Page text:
Patterns of treatment expectation and the physician–patient relationship perceived by women receiving traditional Chinese medicine treatment for menstrual symptoms: a Q‐methodology study

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Recurring menstrual symptoms strongly interfere with the daily lives, social functioning, work and quality of life of women 1. Menstrual symptoms are highly prevalent 2 and may start 3–10 days before the onset of menstrual flow and continue throughout the menstruation period. The prevalence of menstrual pain, the most common menstrual symptom, varied between 16 and 91% in women of reproductive age, with severe pain in 2–29% of the examined participants 3. The prevalence rates of heavy menstrual bleeding, another common menstrual symptom, ranged between 4 and 52% 4. The effects of symptoms on jobs and daily activities increased with symptom severity 5. A higher severity of menstrual symptoms was associated with a greater loss in work productivity, and this may cause a substantial economic burden 1.
Menstrual symptoms occur in clusters. The Association of Women's Health, Obstetric and Neonatal Nurses (AWHONN) suggests using the symptom cluster of cyclic perimenstrual pain and discomfort (CPPD) to emphasise the relevance of this problem in the reproductive health of women 6. CPPD presents as a cluster of related symptoms, including pericyclic pelvic pain, perimenstrual discomfort and effects on perimenstrual mood 7.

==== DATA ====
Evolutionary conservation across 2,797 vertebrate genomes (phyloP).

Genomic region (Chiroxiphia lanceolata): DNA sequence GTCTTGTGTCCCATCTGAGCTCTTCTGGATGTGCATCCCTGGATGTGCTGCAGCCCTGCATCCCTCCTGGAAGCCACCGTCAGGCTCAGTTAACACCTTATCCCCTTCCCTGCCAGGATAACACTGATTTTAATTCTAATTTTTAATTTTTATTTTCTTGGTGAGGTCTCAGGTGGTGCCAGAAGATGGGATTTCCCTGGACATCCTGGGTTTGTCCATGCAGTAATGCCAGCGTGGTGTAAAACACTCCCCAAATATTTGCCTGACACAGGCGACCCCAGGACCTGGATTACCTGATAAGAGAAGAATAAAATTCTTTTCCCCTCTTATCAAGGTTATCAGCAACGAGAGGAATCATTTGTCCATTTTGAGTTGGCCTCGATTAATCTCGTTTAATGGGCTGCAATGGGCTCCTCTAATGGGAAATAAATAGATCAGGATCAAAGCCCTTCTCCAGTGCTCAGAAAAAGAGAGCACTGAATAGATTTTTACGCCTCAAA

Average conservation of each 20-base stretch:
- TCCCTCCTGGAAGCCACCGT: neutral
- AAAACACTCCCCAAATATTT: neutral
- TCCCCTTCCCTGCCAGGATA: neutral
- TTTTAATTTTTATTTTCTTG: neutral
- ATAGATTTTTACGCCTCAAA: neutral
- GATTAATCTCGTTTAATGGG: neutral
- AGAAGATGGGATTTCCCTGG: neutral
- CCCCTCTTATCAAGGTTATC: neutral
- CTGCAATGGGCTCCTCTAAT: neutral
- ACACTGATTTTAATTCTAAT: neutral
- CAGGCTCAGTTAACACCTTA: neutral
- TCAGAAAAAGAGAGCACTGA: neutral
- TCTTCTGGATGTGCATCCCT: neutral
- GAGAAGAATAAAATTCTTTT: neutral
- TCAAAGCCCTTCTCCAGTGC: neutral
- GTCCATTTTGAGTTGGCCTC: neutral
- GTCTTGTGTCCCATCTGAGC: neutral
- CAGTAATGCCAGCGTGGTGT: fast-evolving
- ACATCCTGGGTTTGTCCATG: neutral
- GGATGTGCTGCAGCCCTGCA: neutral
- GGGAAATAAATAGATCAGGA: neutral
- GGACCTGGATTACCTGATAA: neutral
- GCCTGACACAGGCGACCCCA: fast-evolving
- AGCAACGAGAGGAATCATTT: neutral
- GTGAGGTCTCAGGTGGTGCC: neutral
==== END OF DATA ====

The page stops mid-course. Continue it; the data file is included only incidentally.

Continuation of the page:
Women may consider seeking professional assistance in the form of traditional Chinese medicine (TCM). Studies have reported that patients perceive TCM as holistic care and view TCM practitioners guiding them to take better care of themselves 8. Adherence is the key factor between process and outcomes in TCM care. It is crucial for women receiving TCM treatment to regularly visit their physicians and adhere to their healthcare regimen 9. However, TCM regimens often interfere with normal life and require integration into daily routines. The most common related limitations are a lack of time to exercise and inability to adhere to dietary instructions. Dunbar‐Jacob et al. 10 indicated that poor adherence to medication regimens resulted in the worsening of diseases and consequently led to a waste of healthcare resources. In addition to patient adherence, a healthy relationship and effective communication between physicians and patients are essential for changing patient behaviours, achieving treatment goals and increasing patient satisfaction 11.
The Q method is a technique for examining individual perceptions of or attitudes about a designed topic by categorising participants according to their opinions 12. Participants are asked to assess the magnitude of descriptions they consider meaningful. This approach aims to detect patterns on the basis of opinions and not to examine the proportional distribution of opinions among participants 13. In a Q study, individual perceptions are obtained by sorting a set of statements associated with a designated topic 14. Patterns of shared opinions are recorded by ranking the statements, and the results of such analyses may reveal new insights that would not have been elicited using traditional Likert scaling techniques. The main objective of using the Q method was to discover the patterns of opinions among people, rather than how many people hold certain viewpoints. Patient perceptions associated with healthcare encounters are an underexplored but crucial topic for understanding how medical practice can be efficiently evolved.
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